From the Library: Thomas Edison at The New York Botanical Garden
Thomas Alva Edison died on October 18, 1931–eighty years ago today.
In the late 1920s, Edison was deeply engaged in plant research. His goal was to discover a domestic source of rubber, a plant that might produce better material than what was available at the time. (The plant turned out to be goldenrod.)
This effort was spearheaded by the Edison Botanical Corporation and funded by Henry Ford and Harvey Firestone. Research was done by the corporation and by Edison himself at The New York Botanical Garden as well as at Edison’s labs in West Orange, N.J. and Fort Myers, Florida. The great inventor spent several years periodically working at the Garden and its Library, along with assistants John Kunkel Small, Barukh Jonas, William H. Meadowcroft, and others.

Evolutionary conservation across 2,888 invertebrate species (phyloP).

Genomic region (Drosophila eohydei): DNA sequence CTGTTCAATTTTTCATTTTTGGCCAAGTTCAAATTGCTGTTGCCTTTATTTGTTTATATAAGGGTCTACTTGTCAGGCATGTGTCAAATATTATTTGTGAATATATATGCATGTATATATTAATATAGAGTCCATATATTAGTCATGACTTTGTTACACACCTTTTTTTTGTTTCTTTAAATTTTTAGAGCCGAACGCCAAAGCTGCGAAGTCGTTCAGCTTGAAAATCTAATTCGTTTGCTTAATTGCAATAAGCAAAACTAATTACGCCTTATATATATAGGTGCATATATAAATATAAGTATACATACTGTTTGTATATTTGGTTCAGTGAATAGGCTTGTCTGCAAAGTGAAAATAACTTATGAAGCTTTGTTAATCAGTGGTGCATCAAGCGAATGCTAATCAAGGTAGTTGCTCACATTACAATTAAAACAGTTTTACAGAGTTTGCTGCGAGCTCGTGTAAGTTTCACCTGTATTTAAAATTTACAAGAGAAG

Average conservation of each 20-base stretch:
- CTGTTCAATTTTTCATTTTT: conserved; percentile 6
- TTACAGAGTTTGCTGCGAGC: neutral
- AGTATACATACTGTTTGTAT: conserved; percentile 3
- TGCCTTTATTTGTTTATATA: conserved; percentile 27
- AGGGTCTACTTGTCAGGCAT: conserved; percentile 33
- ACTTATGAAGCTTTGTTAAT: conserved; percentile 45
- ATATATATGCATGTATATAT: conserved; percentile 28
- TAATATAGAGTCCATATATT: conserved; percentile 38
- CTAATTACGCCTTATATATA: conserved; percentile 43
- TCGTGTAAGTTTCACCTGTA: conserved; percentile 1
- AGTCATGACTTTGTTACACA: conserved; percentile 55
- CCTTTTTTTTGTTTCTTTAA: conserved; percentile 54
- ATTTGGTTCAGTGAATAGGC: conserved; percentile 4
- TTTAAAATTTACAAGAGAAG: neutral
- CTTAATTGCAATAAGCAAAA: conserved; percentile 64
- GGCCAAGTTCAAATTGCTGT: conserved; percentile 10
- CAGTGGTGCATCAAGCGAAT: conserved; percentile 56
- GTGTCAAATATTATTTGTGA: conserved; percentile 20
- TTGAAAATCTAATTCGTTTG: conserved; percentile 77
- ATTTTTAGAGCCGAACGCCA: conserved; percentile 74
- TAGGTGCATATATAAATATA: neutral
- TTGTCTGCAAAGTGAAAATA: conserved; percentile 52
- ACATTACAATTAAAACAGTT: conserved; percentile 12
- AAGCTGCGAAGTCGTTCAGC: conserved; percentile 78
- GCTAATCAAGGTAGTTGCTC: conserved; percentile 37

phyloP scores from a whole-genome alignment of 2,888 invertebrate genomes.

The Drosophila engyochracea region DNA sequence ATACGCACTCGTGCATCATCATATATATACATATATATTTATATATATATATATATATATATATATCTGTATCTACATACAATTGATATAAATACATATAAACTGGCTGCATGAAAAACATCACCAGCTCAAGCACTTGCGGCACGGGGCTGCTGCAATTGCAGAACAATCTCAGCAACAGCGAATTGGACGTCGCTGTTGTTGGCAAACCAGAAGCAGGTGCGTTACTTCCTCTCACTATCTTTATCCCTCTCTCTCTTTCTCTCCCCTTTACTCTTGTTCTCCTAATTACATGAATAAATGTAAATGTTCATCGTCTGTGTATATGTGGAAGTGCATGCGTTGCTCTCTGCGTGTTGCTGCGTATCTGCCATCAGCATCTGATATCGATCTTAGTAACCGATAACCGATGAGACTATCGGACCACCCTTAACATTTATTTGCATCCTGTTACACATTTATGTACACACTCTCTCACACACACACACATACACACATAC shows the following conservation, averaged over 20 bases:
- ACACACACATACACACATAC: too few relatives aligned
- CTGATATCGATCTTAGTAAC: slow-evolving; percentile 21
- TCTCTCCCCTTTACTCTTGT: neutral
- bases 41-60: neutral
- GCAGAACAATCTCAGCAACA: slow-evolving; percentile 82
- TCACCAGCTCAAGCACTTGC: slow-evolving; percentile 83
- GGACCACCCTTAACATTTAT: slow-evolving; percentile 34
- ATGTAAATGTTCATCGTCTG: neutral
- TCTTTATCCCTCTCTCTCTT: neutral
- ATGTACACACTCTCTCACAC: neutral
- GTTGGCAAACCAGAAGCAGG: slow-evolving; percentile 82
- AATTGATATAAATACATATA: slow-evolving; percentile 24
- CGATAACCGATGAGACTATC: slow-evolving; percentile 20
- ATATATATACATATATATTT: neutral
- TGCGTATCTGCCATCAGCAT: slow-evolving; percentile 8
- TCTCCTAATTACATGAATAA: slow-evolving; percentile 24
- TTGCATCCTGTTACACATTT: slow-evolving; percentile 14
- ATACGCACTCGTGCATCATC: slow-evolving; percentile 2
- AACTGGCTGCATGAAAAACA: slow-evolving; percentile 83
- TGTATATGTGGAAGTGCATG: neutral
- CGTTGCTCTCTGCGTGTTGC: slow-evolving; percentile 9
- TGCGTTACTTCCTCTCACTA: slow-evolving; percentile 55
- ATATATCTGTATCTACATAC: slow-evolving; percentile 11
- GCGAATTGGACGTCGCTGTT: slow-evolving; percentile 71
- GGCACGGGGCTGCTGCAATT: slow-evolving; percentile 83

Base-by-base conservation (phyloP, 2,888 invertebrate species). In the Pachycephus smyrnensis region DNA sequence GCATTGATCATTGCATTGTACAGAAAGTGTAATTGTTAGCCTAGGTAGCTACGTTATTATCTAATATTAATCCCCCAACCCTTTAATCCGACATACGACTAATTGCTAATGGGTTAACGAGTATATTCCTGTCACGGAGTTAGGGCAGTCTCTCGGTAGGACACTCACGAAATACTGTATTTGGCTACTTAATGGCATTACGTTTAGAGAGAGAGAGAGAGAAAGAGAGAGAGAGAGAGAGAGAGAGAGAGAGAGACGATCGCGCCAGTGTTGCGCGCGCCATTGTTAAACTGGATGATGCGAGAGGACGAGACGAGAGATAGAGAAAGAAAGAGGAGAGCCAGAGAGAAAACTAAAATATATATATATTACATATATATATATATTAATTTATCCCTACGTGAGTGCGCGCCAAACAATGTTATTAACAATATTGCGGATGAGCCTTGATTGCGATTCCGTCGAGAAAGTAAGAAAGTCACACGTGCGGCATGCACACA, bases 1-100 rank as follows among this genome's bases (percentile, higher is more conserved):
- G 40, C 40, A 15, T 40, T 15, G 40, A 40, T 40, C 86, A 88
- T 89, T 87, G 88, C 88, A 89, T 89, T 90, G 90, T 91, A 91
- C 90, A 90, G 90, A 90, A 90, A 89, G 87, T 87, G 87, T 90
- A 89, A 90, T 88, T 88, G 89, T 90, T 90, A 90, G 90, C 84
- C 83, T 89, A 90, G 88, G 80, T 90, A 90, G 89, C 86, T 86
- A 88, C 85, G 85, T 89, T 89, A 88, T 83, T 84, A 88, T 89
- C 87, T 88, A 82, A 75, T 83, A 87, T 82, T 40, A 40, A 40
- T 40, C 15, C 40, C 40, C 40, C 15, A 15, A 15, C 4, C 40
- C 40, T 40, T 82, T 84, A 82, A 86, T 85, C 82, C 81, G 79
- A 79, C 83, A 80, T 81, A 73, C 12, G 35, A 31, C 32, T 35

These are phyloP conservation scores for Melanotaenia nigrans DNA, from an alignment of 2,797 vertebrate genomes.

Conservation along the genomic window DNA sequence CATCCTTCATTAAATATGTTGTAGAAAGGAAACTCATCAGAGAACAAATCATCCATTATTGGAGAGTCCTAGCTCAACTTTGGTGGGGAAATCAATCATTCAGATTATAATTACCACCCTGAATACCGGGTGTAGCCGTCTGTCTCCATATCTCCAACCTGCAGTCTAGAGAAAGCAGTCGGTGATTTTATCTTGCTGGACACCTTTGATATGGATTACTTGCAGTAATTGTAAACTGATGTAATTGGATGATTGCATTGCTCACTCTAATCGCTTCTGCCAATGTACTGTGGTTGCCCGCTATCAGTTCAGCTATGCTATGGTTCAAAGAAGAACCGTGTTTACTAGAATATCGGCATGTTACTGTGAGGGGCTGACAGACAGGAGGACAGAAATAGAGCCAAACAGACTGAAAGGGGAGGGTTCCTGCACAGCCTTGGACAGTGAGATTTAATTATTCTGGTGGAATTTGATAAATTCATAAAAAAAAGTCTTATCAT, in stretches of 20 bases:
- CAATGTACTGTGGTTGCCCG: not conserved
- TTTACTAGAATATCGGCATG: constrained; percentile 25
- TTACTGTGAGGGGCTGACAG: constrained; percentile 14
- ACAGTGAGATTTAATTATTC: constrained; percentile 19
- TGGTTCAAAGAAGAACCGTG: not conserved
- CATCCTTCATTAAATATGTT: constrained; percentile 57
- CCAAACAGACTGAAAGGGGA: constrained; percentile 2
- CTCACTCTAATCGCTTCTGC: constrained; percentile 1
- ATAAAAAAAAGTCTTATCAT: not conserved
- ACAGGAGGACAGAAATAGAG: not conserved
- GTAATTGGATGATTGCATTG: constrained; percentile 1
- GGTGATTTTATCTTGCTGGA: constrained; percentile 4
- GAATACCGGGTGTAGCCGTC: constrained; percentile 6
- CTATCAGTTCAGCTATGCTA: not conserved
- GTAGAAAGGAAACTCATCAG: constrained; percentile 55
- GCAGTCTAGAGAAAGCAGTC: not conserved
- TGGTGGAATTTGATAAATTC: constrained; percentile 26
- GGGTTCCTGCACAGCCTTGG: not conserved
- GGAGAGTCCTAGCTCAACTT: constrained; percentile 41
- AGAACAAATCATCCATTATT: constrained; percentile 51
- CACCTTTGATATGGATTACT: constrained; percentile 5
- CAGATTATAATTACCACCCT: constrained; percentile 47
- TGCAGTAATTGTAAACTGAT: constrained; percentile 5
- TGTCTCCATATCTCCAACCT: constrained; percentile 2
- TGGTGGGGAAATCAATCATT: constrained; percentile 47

Rubber research continued after Edison’s death. Ford moved the goldenrod project to his Savannah, Georgia plantation. During World War II, the U.S.D.A. continued the experiments until the development of synthetic rubber, when the project was ended.